I moved down south because houses in NY were impossible to afford. Even apartments cost two-thousand to rent with the most basic necessities. I figured it would be easier to make a living in North Carolina, so I packed my bags and moved away from the town where I’d been born and raised. I didn’t bring any friends or family with me. I traveled on my own and rented a place of my own. I was completely independent for the first time in my life.
I spent most of my weekdays working, but I hadn’t gotten to know my coworkers well yet, so I had nothing exciting to do during the weekends. I mostly rode my bike around to see the sights and fit some form of exercise into my schedule.
About a month after making the move, I stumbled across an old, abandoned drive-in movie theater. It must have been shut down for years, decades even. Weeds were growing through cracks in the cement where cars used to park. The screen had small rips and tears. The poles, which used to hold speakers, were bent and smeared with mud.
I shoved down my kickstand, hopped off my bike, and explored the place. I had always wanted to go to a drive-in theater, but they had pretty much disappeared in the modern age. My grandmother used to tell me about them, though. She said her parents would let her sit on the hood of the car and watch movies. There would even be a playground nearby where she could swing during intermissions.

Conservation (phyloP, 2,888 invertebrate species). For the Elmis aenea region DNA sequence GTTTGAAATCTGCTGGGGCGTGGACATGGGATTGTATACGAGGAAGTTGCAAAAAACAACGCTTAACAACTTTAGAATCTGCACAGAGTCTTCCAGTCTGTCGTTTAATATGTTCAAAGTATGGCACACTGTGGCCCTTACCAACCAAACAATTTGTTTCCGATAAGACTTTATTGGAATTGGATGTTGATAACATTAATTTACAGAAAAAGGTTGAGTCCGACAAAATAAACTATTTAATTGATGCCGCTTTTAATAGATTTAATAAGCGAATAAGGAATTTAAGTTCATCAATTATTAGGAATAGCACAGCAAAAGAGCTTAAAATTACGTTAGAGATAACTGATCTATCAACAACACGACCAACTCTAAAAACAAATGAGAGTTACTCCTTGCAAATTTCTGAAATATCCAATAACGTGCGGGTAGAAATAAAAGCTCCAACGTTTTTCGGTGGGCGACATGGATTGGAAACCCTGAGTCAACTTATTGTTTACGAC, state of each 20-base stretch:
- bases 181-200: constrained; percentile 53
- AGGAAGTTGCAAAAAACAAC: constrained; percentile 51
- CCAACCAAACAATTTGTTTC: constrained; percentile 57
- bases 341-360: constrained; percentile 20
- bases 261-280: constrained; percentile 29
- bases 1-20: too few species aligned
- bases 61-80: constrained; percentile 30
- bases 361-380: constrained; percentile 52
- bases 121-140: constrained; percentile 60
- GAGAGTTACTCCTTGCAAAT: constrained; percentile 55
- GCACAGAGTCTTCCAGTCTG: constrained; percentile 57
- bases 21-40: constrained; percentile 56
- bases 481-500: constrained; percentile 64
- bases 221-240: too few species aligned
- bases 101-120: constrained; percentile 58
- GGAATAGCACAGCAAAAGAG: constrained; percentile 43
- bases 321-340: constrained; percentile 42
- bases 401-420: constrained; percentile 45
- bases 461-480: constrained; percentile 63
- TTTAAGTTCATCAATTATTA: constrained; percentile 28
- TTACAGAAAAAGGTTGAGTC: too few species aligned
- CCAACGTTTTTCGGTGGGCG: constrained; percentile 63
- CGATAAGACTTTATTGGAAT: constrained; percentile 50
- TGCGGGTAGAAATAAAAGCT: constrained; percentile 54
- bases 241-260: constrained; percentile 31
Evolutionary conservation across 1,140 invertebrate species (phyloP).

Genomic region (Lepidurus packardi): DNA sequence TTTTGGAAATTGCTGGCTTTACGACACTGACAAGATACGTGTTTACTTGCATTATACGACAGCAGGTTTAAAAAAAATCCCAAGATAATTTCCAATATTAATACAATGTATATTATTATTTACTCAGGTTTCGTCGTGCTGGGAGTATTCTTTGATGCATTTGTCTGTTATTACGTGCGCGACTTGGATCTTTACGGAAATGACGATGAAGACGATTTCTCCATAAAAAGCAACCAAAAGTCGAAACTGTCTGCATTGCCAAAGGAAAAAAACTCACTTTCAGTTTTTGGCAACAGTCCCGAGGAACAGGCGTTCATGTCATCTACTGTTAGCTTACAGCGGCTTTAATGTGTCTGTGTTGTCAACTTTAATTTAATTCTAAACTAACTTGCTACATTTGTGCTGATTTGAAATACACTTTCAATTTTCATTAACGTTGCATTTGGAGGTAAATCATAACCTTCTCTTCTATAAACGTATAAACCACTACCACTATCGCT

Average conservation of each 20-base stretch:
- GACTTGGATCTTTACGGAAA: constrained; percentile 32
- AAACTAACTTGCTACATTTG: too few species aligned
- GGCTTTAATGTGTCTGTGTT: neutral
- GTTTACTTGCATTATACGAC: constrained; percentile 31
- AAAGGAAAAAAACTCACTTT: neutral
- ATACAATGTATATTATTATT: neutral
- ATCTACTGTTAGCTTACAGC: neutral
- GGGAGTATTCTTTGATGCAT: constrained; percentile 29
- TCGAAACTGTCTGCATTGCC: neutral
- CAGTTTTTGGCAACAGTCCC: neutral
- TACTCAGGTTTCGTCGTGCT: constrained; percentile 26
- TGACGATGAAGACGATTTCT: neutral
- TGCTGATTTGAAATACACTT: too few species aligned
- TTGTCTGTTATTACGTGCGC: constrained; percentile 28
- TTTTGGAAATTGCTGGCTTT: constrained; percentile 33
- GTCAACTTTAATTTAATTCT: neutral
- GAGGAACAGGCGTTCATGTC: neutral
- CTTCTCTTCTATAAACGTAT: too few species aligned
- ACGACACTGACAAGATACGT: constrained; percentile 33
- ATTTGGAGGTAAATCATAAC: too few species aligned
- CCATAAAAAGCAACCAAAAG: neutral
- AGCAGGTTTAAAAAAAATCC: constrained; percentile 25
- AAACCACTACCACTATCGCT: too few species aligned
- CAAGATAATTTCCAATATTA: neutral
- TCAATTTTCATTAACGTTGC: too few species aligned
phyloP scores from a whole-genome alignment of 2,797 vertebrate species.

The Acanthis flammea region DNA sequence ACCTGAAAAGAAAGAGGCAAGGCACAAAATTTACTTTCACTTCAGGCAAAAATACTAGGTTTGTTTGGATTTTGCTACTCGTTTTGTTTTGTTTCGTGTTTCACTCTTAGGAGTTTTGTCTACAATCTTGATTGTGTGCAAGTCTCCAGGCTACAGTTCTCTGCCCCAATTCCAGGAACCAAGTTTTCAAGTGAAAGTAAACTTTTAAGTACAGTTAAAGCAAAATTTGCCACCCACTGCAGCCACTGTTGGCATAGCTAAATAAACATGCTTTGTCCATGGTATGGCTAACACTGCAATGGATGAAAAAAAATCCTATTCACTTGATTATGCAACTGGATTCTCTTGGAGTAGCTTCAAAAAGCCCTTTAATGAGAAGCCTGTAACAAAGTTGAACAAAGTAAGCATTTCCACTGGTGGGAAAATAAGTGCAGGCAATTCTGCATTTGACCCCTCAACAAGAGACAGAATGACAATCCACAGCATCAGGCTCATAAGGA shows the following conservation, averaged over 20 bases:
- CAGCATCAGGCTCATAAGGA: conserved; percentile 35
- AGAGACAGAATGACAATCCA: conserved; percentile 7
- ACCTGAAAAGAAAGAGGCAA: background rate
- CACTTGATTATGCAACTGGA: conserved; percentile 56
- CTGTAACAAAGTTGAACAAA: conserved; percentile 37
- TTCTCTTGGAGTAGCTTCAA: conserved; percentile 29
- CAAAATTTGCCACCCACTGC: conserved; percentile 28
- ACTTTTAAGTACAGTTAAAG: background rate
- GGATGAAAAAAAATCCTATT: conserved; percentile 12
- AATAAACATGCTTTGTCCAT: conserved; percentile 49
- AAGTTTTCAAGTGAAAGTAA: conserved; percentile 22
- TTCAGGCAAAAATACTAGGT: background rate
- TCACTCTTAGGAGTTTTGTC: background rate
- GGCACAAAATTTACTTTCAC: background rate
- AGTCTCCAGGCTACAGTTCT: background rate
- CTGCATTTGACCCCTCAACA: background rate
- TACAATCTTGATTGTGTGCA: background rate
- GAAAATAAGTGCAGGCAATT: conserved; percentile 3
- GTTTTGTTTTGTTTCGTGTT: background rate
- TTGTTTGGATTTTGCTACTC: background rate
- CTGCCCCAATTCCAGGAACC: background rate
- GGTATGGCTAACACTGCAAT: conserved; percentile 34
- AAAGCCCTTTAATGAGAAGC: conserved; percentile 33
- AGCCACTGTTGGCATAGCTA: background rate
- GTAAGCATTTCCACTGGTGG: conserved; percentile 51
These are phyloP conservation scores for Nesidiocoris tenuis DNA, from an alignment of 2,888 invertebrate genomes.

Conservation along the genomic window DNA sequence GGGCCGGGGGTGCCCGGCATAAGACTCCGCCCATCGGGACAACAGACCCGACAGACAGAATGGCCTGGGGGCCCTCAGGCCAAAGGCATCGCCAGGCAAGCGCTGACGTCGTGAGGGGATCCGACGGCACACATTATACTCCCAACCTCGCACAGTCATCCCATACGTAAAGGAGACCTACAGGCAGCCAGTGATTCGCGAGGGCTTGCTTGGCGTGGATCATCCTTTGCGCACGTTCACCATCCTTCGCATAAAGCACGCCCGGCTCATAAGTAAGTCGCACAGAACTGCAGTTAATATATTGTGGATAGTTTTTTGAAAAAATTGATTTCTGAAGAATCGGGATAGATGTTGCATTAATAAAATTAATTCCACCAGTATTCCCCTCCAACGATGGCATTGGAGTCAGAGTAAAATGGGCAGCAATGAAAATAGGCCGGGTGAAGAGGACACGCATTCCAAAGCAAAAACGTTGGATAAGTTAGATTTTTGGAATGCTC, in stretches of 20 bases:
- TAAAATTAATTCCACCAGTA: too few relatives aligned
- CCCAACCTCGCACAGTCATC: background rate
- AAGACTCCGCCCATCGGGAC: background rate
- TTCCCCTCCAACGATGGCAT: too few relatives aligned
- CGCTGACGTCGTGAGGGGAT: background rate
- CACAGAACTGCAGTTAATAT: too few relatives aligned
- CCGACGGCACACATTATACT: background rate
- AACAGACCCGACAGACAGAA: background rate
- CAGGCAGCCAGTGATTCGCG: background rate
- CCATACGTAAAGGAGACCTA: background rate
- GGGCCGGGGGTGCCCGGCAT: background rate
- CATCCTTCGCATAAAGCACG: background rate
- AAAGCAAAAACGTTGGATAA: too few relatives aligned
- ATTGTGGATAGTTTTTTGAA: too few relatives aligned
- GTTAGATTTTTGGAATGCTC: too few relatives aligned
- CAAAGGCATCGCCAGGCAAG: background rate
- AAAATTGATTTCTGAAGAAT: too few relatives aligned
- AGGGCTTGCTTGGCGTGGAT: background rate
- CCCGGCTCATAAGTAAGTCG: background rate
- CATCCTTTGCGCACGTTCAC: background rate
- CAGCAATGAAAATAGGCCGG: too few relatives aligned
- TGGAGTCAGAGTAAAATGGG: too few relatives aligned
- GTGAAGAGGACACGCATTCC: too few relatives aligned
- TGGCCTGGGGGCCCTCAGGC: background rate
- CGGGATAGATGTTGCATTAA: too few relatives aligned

I walked through the field, staring at the massive screen, thinking of all the families who had been there, most of which were long dead now.
All of a sudden, I heard a noise. A car revving. I whipped around, assuming a cop had pulled onto the property to arrest me for trespassing or a criminal had pulled onto the property to mug me. I didn’t see any flashing lights or trucks, but the engine revved again.
I swiveled my head, searching the area. It took me a moment to realize the sound was coming from the screen.
Beneath the crust of dirt, a film was playing. A man was in the middle of a car chase, revving his engine and swerving highway lanes. A woman was in the passenger seat, pistol in hand. I wasn’t sure if they were meant to be Bonnie and Clyde, but they had that vibe.
I sat through the film for twenty, thirty more minutes. When it ended, I picked up the speaker closest to me. It was smashed like all the others, broken beyond repair. It couldn’t have been producing the sounds I had heard. I searched behind the screen and found the same issue. The wiring was snapped, dead. There was no way the screen could have worked. But it did. I saw it myself.
I told my coworkers about the strange phenomenon the next morning. A few of them called me a liar. A few of them called me crazy. And a few believed me. They said the place closed down after some type of explosion and a bunch of workers died. They said they wouldn’t be surprised if the place was filled with ghosts, wanting to watch one last film.